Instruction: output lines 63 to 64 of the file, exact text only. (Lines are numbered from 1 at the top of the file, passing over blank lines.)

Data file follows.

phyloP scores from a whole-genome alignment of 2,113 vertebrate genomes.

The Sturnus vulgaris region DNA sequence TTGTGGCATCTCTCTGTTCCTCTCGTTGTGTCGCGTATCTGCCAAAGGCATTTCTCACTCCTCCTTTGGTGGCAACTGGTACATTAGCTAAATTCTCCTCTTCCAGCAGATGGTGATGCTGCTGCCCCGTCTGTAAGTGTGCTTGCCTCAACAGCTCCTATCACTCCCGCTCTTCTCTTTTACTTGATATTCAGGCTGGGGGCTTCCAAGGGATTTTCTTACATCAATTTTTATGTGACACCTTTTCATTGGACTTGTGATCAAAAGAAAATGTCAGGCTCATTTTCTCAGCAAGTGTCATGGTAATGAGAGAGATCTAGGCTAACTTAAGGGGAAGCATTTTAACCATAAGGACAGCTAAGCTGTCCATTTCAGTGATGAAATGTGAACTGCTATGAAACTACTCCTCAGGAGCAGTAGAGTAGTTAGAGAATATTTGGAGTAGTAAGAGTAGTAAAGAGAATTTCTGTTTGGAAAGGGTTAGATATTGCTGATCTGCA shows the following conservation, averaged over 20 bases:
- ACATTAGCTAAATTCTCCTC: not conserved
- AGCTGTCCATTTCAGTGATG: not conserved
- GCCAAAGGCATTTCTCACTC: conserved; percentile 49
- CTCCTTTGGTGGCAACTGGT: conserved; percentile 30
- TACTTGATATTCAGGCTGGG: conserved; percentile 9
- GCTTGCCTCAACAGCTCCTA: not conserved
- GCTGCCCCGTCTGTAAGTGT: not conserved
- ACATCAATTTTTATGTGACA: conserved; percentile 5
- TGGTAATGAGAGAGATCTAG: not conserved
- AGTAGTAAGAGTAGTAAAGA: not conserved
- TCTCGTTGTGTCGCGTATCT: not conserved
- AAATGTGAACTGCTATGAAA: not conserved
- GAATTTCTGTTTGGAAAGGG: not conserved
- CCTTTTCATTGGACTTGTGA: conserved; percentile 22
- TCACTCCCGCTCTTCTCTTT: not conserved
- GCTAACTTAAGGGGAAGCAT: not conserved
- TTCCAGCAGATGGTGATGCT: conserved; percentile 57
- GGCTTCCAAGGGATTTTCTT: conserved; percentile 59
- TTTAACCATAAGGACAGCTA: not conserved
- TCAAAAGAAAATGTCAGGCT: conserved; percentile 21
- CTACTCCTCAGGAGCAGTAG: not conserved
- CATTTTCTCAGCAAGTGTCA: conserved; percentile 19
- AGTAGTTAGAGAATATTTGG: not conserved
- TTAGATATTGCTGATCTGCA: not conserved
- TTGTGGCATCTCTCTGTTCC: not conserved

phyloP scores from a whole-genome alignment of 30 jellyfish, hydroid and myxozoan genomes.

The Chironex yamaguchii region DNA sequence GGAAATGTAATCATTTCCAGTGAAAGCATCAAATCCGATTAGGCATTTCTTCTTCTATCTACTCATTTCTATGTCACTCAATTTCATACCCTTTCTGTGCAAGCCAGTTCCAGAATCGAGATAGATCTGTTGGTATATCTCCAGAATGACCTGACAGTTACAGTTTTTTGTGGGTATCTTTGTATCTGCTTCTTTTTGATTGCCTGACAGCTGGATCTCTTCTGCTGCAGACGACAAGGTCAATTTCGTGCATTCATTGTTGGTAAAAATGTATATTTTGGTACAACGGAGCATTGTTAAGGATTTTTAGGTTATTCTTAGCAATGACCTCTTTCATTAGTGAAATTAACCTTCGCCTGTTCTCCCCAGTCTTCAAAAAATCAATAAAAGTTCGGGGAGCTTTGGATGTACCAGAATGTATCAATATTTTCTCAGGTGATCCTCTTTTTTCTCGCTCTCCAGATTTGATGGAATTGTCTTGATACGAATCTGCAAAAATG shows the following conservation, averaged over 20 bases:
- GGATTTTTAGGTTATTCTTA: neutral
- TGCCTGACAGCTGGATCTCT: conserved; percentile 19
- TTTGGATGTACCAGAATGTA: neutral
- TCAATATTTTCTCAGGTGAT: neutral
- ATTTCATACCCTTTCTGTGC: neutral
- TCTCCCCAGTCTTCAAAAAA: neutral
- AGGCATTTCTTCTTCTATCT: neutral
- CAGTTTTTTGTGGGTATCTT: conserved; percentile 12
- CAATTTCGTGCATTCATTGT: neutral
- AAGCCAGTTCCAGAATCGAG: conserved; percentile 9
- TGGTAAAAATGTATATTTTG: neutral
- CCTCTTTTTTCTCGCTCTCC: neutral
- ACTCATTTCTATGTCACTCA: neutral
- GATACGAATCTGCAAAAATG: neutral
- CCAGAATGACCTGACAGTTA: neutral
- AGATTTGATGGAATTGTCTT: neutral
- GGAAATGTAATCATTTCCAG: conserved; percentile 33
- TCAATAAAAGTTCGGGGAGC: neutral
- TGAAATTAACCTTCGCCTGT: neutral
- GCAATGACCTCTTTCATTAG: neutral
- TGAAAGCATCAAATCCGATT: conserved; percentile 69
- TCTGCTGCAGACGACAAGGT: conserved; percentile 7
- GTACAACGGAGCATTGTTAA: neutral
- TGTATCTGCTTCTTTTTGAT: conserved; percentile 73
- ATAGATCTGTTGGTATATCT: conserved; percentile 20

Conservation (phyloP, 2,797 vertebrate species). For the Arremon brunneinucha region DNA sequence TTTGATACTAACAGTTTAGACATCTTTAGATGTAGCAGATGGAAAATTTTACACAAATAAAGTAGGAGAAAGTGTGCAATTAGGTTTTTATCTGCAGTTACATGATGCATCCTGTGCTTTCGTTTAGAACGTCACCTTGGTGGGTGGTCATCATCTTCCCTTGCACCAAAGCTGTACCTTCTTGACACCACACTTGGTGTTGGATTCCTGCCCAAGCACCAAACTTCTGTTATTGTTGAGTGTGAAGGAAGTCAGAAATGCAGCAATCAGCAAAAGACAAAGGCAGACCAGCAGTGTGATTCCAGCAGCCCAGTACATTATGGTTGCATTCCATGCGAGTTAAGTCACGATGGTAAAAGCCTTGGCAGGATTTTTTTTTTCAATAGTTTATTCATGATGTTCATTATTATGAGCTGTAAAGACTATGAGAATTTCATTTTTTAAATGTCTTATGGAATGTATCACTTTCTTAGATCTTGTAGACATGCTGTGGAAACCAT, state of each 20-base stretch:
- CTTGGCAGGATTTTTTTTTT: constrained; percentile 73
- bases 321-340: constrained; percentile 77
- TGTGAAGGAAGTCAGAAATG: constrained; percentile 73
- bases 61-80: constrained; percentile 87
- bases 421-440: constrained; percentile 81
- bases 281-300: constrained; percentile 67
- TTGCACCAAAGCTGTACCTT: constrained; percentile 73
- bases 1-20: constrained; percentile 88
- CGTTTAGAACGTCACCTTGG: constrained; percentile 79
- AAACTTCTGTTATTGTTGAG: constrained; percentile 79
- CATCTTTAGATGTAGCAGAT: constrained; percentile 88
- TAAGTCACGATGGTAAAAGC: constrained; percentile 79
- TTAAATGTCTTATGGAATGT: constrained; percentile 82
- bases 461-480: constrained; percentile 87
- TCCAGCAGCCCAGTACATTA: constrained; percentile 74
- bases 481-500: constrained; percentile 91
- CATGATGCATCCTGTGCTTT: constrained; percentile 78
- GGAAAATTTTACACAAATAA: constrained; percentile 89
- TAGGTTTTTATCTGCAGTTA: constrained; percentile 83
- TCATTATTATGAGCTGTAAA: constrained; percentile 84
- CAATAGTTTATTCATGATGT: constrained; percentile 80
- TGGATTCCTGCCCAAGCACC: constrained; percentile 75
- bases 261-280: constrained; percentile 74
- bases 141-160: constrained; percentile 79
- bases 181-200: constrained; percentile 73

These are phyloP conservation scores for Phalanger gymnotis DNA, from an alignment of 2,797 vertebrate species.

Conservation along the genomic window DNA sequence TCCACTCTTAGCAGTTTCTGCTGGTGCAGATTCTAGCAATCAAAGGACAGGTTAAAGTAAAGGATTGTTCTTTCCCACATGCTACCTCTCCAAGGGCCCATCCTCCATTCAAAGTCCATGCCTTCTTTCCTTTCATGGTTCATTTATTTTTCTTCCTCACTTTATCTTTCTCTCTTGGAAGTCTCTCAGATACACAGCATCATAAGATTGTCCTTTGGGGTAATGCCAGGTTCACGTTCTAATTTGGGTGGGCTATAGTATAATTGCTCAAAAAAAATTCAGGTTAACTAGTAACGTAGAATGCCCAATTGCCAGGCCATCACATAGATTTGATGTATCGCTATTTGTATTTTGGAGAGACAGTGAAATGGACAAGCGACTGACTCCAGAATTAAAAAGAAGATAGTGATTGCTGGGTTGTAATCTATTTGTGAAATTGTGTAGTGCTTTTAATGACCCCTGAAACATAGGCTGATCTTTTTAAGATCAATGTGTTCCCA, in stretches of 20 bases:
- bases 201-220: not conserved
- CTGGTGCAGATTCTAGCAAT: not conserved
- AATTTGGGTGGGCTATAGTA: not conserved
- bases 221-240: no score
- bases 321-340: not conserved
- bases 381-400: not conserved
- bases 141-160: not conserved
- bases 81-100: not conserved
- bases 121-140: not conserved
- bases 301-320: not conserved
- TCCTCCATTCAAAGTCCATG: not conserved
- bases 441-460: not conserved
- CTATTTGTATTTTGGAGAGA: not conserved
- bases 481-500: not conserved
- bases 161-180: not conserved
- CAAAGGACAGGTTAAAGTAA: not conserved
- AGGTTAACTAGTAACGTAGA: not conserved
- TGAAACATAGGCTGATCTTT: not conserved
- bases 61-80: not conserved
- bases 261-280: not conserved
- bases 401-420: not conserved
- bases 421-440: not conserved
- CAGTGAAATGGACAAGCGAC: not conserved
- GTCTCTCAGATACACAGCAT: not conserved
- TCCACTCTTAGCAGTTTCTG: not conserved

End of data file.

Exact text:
- bases 1-20: constrained; percentile 88
- CGTTTAGAACGTCACCTTGG: constrained; percentile 79